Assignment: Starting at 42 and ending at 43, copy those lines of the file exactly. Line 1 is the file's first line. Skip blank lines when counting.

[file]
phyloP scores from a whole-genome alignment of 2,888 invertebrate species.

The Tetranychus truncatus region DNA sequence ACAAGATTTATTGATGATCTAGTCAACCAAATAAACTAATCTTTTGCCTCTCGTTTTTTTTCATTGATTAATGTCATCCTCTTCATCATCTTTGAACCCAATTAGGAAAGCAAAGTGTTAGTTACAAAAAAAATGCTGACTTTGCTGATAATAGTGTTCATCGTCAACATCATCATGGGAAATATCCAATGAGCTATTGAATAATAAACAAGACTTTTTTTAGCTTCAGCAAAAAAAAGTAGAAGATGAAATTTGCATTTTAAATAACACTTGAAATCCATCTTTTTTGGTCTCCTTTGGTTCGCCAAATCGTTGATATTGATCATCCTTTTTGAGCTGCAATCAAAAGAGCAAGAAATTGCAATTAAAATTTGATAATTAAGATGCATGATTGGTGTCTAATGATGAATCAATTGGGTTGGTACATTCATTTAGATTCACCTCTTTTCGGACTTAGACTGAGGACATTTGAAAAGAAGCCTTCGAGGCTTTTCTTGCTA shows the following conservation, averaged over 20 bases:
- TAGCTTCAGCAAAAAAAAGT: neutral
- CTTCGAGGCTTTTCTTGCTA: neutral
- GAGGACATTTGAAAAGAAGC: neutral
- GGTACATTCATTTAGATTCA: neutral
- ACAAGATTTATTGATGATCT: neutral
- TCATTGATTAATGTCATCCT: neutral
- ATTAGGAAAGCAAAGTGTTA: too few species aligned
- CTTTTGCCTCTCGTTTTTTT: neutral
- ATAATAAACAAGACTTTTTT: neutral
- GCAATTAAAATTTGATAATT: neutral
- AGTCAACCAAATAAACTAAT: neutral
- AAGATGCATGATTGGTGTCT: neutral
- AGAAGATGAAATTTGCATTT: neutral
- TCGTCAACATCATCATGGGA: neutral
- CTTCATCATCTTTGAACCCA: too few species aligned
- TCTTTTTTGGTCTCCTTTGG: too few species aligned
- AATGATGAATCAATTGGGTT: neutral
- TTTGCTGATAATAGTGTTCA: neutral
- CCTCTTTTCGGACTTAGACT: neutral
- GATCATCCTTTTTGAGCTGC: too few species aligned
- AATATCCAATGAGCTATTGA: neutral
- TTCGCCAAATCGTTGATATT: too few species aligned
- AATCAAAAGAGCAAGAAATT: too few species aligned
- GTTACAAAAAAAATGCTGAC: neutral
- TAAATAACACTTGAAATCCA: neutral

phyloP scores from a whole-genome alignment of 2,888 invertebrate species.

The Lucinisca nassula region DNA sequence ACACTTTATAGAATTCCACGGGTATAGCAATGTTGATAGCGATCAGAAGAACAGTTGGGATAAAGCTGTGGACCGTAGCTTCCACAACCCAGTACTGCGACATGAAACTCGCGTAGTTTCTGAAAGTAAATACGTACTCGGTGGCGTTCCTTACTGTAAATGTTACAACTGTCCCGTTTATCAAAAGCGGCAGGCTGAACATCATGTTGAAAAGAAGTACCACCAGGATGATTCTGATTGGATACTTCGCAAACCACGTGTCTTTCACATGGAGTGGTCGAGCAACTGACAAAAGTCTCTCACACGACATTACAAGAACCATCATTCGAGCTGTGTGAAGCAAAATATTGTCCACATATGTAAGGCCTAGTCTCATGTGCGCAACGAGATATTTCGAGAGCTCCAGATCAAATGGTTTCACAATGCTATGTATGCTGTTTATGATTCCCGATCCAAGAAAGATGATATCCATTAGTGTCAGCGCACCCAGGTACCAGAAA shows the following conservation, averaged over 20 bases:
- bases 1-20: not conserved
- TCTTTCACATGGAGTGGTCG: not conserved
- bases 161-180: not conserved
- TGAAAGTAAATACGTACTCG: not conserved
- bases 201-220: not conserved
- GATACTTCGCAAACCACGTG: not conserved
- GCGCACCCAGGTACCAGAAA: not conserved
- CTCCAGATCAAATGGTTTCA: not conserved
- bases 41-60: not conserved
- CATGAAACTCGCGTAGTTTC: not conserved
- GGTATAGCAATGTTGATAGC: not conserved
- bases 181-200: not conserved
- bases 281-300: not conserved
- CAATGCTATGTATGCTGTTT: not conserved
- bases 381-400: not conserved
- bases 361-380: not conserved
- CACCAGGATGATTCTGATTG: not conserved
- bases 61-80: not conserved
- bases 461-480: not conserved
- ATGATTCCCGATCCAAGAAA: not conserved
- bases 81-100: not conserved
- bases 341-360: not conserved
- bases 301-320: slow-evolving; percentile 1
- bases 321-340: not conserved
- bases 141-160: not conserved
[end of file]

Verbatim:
- bases 281-300: not conserved
- CAATGCTATGTATGCTGTTT: not conserved